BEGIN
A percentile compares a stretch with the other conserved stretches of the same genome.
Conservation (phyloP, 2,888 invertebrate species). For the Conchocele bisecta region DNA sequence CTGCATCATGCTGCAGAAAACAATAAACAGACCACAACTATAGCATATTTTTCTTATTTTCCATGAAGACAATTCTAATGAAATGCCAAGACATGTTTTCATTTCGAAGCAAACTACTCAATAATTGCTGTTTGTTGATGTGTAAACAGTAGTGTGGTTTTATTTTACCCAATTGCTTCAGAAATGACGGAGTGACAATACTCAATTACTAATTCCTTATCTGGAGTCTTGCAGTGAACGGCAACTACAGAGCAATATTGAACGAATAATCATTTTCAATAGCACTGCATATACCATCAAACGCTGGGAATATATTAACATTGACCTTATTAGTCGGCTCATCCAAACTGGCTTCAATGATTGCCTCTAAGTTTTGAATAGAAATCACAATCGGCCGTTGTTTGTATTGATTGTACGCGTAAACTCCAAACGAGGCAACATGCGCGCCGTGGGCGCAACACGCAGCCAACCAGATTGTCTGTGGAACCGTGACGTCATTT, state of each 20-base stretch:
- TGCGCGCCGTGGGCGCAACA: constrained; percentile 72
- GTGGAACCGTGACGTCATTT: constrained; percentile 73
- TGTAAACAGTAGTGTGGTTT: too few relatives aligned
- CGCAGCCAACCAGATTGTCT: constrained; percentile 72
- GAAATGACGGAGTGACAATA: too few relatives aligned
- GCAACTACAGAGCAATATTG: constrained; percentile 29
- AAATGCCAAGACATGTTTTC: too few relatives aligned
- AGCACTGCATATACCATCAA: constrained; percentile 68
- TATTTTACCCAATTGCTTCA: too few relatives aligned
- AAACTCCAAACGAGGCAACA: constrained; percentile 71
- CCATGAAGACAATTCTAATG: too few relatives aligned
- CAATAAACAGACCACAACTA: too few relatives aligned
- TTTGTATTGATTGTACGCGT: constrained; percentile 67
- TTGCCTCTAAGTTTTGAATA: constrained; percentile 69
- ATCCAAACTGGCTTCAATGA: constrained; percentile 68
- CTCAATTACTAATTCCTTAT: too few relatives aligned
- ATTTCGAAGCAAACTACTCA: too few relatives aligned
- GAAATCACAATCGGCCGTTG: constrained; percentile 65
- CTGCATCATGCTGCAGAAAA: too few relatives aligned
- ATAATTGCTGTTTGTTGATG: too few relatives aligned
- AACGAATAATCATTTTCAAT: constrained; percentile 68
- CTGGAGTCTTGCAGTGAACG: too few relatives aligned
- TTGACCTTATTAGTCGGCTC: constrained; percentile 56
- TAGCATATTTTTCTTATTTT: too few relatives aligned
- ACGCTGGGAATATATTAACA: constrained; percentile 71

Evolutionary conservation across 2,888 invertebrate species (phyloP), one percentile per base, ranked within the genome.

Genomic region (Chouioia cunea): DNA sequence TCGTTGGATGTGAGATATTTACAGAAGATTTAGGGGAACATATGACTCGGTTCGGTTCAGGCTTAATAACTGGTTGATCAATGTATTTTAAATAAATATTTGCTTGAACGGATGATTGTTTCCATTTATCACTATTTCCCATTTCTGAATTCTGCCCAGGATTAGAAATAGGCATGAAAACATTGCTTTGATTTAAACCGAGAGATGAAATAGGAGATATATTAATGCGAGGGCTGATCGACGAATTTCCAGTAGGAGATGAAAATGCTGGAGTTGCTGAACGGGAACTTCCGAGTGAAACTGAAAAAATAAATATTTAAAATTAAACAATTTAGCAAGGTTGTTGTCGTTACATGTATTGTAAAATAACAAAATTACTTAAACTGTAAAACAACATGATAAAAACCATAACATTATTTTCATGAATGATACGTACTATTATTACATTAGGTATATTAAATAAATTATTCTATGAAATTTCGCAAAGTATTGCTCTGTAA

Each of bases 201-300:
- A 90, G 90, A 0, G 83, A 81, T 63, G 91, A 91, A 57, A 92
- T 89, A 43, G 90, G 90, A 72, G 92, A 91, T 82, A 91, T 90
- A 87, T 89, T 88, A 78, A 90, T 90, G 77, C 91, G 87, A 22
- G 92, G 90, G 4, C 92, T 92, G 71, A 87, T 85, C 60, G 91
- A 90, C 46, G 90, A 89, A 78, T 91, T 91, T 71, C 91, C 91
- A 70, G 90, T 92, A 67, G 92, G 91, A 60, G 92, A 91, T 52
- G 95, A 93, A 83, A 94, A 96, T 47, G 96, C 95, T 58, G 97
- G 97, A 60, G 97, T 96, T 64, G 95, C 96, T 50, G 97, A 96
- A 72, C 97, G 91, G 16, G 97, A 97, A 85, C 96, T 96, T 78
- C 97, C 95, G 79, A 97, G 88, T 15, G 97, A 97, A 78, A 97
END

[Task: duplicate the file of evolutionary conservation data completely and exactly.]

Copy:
A percentile compares a stretch with the other conserved stretches of the same genome.
Conservation (phyloP, 2,888 invertebrate species). For the Conchocele bisecta region DNA sequence CTGCATCATGCTGCAGAAAACAATAAACAGACCACAACTATAGCATATTTTTCTTATTTTCCATGAAGACAATTCTAATGAAATGCCAAGACATGTTTTCATTTCGAAGCAAACTACTCAATAATTGCTGTTTGTTGATGTGTAAACAGTAGTGTGGTTTTATTTTACCCAATTGCTTCAGAAATGACGGAGTGACAATACTCAATTACTAATTCCTTATCTGGAGTCTTGCAGTGAACGGCAACTACAGAGCAATATTGAACGAATAATCATTTTCAATAGCACTGCATATACCATCAAACGCTGGGAATATATTAACATTGACCTTATTAGTCGGCTCATCCAAACTGGCTTCAATGATTGCCTCTAAGTTTTGAATAGAAATCACAATCGGCCGTTGTTTGTATTGATTGTACGCGTAAACTCCAAACGAGGCAACATGCGCGCCGTGGGCGCAACACGCAGCCAACCAGATTGTCTGTGGAACCGTGACGTCATTT, state of each 20-base stretch:
- TGCGCGCCGTGGGCGCAACA: constrained; percentile 72
- GTGGAACCGTGACGTCATTT: constrained; percentile 73
- TGTAAACAGTAGTGTGGTTT: too few relatives aligned
- CGCAGCCAACCAGATTGTCT: constrained; percentile 72
- GAAATGACGGAGTGACAATA: too few relatives aligned
- GCAACTACAGAGCAATATTG: constrained; percentile 29
- AAATGCCAAGACATGTTTTC: too few relatives aligned
- AGCACTGCATATACCATCAA: constrained; percentile 68
- TATTTTACCCAATTGCTTCA: too few relatives aligned
- AAACTCCAAACGAGGCAACA: constrained; percentile 71
- CCATGAAGACAATTCTAATG: too few relatives aligned
- CAATAAACAGACCACAACTA: too few relatives aligned
- TTTGTATTGATTGTACGCGT: constrained; percentile 67
- TTGCCTCTAAGTTTTGAATA: constrained; percentile 69
- ATCCAAACTGGCTTCAATGA: constrained; percentile 68
- CTCAATTACTAATTCCTTAT: too few relatives aligned
- ATTTCGAAGCAAACTACTCA: too few relatives aligned
- GAAATCACAATCGGCCGTTG: constrained; percentile 65
- CTGCATCATGCTGCAGAAAA: too few relatives aligned
- ATAATTGCTGTTTGTTGATG: too few relatives aligned
- AACGAATAATCATTTTCAAT: constrained; percentile 68
- CTGGAGTCTTGCAGTGAACG: too few relatives aligned
- TTGACCTTATTAGTCGGCTC: constrained; percentile 56
- TAGCATATTTTTCTTATTTT: too few relatives aligned
- ACGCTGGGAATATATTAACA: constrained; percentile 71

Evolutionary conservation across 2,888 invertebrate species (phyloP), one percentile per base, ranked within the genome.

Genomic region (Chouioia cunea): DNA sequence TCGTTGGATGTGAGATATTTACAGAAGATTTAGGGGAACATATGACTCGGTTCGGTTCAGGCTTAATAACTGGTTGATCAATGTATTTTAAATAAATATTTGCTTGAACGGATGATTGTTTCCATTTATCACTATTTCCCATTTCTGAATTCTGCCCAGGATTAGAAATAGGCATGAAAACATTGCTTTGATTTAAACCGAGAGATGAAATAGGAGATATATTAATGCGAGGGCTGATCGACGAATTTCCAGTAGGAGATGAAAATGCTGGAGTTGCTGAACGGGAACTTCCGAGTGAAACTGAAAAAATAAATATTTAAAATTAAACAATTTAGCAAGGTTGTTGTCGTTACATGTATTGTAAAATAACAAAATTACTTAAACTGTAAAACAACATGATAAAAACCATAACATTATTTTCATGAATGATACGTACTATTATTACATTAGGTATATTAAATAAATTATTCTATGAAATTTCGCAAAGTATTGCTCTGTAA

Each of bases 201-300:
- A 90, G 90, A 0, G 83, A 81, T 63, G 91, A 91, A 57, A 92
- T 89, A 43, G 90, G 90, A 72, G 92, A 91, T 82, A 91, T 90
- A 87, T 89, T 88, A 78, A 90, T 90, G 77, C 91, G 87, A 22
- G 92, G 90, G 4, C 92, T 92, G 71, A 87, T 85, C 60, G 91
- A 90, C 46, G 90, A 89, A 78, T 91, T 91, T 71, C 91, C 91
- A 70, G 90, T 92, A 67, G 92, G 91, A 60, G 92, A 91, T 52
- G 95, A 93, A 83, A 94, A 96, T 47, G 96, C 95, T 58, G 97
- G 97, A 60, G 97, T 96, T 64, G 95, C 96, T 50, G 97, A 96
- A 72, C 97, G 91, G 16, G 97, A 97, A 85, C 96, T 96, T 78
- C 97, C 95, G 79, A 97, G 88, T 15, G 97, A 97, A 78, A 97